#DrawTogether

And bless E.B. Goodale, an illustrator, first time author and mother of a young son, who having counteracted the heartbreak of a cancelled book tour with a hastily launched week of daily Instagram Live Toddler Drawing Club meetings, made the decision to scale back to just Tuesdays and Thursdays:

It was fun doing it everyday but turned out to be a bit too much to handle given our family’s new schedule. We’re all figuring it out, right? I hope you will continue to join me in our unchartered territory next week as we draw to stay sane. Tune in live to make requests or watch it later and follow along at home.

(Her How to Draw a Cat tutorial, above, was likely intended for in-person bookstore events relating to her just published Under the Lilacs…)

#drawingwithtoddlers

Our personal favorite is Stickies Art School, whose online children’s classes are led not by multi-disciplinary artist Nina Katchadourian, whose Facebook page serves as the online institution's home, but rather her senior tuxedo cat, Stickies.

Stickies, who comes to the gig with an impressive command of English, honed no doubt by frequent appearances on Katchadourian’s Instagram page, affects a diffident air to dole out assignments, the latest of which is above.

He allows his students ample time to complete their tasksthus far all portraits of himself. The next one, to render Stickies in a costume of the artist’s choice, is due Wednesday by 9am, Berlin time.

Stickies also offers positive feedback on submitted work in delightful follow up videos, a responsibility that Katchadourian takes seriously:

There have been so many conversations at NYU Gallatin where I'm on the faculty about online teaching, how to do it, how to think of a studio course in this new form, etc, and I think perhaps that crossed over with the desire to cheer up some people with kids, many of whom are already Stickies fans, or so I have been told.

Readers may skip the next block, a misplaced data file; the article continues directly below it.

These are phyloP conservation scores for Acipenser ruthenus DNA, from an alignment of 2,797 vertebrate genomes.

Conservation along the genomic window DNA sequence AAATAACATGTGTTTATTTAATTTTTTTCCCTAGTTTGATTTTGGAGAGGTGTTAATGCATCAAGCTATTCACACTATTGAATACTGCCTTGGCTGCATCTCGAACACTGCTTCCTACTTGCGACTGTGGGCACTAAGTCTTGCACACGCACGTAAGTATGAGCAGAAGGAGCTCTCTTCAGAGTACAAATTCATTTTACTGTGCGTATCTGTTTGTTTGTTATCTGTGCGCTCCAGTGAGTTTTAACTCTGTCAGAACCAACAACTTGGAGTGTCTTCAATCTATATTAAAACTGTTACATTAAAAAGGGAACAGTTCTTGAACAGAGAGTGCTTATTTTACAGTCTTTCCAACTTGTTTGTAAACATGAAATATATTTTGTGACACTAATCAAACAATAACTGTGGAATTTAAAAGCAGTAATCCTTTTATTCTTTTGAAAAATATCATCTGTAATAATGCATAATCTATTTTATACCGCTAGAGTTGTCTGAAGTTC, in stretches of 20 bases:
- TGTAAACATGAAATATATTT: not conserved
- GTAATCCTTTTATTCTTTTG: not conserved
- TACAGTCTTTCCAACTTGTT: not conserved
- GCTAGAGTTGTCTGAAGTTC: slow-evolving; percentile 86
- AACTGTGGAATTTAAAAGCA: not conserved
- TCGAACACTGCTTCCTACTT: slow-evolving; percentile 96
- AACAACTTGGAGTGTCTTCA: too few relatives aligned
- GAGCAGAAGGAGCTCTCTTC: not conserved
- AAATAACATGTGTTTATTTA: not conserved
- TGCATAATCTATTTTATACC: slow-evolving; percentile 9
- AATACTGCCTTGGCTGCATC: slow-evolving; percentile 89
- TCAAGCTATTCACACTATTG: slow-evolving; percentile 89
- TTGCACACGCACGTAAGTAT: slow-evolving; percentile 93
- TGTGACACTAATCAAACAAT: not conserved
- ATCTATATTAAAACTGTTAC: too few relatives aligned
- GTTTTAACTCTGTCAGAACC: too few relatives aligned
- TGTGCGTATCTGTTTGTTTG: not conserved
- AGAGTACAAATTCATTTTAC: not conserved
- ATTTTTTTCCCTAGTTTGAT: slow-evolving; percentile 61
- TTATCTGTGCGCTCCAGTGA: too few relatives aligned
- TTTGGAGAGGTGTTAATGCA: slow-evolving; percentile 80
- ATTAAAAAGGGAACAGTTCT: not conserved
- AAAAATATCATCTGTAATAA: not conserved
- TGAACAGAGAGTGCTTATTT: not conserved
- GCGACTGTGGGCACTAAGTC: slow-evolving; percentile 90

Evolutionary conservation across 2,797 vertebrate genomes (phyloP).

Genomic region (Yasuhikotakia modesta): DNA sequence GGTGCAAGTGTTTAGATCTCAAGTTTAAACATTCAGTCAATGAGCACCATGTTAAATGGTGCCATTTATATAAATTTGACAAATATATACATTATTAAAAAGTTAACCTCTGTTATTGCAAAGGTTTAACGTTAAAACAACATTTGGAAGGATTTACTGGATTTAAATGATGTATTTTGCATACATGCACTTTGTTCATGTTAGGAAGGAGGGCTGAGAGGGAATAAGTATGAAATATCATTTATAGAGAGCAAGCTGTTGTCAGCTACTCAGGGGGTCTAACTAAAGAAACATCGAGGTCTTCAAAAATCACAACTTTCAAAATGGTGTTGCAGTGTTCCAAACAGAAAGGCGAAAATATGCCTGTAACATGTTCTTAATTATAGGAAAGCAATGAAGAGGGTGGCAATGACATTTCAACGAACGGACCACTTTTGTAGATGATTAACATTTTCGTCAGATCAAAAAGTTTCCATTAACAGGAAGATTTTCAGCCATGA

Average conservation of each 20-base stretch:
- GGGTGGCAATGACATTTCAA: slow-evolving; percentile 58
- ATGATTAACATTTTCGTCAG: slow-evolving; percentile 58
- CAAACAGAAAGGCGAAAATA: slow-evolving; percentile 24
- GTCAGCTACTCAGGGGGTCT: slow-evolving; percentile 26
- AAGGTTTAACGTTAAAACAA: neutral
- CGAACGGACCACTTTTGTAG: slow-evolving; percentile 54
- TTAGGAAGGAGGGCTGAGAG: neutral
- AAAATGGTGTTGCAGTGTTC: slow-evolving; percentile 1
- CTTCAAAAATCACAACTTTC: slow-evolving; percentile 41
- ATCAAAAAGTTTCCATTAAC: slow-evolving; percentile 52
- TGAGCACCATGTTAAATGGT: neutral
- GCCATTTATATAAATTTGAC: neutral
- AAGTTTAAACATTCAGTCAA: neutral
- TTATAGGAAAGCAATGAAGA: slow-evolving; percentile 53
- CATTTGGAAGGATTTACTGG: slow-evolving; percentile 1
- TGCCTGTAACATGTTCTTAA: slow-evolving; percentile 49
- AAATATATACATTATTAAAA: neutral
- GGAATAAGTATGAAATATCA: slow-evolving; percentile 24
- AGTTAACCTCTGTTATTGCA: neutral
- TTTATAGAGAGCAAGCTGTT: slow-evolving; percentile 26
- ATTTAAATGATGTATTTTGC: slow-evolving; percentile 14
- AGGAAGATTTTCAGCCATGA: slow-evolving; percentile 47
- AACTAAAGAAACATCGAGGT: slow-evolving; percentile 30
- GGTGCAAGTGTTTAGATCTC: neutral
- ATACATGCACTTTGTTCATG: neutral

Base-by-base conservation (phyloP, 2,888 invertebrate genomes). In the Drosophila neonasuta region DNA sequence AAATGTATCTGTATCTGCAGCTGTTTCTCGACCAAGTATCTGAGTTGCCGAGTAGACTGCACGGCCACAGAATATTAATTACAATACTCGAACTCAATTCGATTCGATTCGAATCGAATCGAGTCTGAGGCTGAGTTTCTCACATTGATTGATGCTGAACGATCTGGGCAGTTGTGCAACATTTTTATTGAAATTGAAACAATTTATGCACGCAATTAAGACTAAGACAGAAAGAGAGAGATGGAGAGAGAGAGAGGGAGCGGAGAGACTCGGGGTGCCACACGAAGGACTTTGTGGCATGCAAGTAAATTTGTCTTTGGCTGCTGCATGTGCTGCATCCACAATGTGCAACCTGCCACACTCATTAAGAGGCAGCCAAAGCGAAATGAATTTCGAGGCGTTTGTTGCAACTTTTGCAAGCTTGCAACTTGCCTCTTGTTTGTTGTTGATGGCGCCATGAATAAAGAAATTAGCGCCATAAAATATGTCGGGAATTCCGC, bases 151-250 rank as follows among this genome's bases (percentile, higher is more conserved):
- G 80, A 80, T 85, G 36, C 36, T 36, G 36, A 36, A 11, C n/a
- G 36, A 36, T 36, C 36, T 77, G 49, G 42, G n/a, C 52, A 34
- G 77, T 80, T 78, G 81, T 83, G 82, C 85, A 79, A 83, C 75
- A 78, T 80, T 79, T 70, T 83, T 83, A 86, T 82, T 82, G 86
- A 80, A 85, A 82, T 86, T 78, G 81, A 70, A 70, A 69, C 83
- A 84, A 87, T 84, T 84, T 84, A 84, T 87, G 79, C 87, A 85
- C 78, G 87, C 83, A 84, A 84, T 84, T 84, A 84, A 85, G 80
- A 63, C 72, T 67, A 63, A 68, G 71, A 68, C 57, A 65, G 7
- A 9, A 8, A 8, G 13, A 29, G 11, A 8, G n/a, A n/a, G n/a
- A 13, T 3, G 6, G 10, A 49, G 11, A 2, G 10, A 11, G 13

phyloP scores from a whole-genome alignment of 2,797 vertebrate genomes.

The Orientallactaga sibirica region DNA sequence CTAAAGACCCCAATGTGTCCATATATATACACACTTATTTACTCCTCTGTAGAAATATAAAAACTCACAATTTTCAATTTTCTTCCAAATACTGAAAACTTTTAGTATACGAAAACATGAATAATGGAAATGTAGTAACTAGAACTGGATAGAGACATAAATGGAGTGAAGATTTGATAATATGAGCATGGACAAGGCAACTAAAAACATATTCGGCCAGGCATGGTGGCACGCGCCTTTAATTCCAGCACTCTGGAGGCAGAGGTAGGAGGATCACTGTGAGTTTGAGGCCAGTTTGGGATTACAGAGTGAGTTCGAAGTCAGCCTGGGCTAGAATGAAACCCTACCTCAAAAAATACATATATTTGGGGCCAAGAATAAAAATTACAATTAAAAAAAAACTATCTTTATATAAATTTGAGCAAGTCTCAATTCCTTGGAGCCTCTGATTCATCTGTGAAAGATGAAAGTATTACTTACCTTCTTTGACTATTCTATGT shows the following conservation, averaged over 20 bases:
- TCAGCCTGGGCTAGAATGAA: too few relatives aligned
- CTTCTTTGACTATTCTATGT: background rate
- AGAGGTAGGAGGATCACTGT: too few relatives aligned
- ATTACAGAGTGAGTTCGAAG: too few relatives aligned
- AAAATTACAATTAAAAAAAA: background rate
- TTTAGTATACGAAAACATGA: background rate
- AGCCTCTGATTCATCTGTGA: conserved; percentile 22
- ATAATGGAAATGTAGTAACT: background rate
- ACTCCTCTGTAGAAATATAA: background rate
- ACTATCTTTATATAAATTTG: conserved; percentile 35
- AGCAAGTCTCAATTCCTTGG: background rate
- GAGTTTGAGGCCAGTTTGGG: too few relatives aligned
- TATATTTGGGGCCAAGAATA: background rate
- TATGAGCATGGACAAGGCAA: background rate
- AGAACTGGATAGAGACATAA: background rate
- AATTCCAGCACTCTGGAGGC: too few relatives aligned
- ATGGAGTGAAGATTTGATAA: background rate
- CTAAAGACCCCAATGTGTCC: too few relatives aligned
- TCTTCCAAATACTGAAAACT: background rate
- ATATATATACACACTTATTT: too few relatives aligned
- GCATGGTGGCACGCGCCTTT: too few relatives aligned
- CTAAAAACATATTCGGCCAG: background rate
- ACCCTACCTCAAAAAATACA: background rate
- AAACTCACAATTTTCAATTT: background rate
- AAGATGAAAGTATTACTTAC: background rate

His child proteges are no doubt unaware that Stickies looked ready to leave the planet several weeks ago, a fact whose import will resonate with many pet owners in these dark days:

Maybe a third element was just being so glad he is still around, that having him actively "out there" feels good and life-affirming at the moment.

Stickies Art School is marvelous fun for adults to audit from afar, via Katchadourian’s public Facebook posts. If you are a parent whose child would like to participate, send her a friend request and mention that you’re doing so on behalf of your child artist.

Searching on the hashtag #artteachersofinstagram will yield many more resources.

Art of Education University has singled out 12 accounts to get you started, as well as lots of helpful information for classroom art teachers who are figuring out how to teach effectively online.

Related Content:

Learn to Draw Butts with Just Five Simple Lines

Cartoonist Lynda Barry Teaches You How to Draw

How to Draw the Human Face & Head: A Free 3-Hour Tutorial

Ayun Halliday is an author, illustrator, theater maker and Chief Primatologist of the East Village Inky zine. Given the cancellation of everything, she’s taken to Instagram to document her social distance strolls through New York City’s Central Park, using the hashtag #queenoftheapeswalk  Follow her @AyunHalliday.

Soothing, Uplifting Resources for Parents & Caregivers Stressed by the COVID-19 Crisis

When COVID-19 closed schools and shuttered theaters and concert venues, response was swift.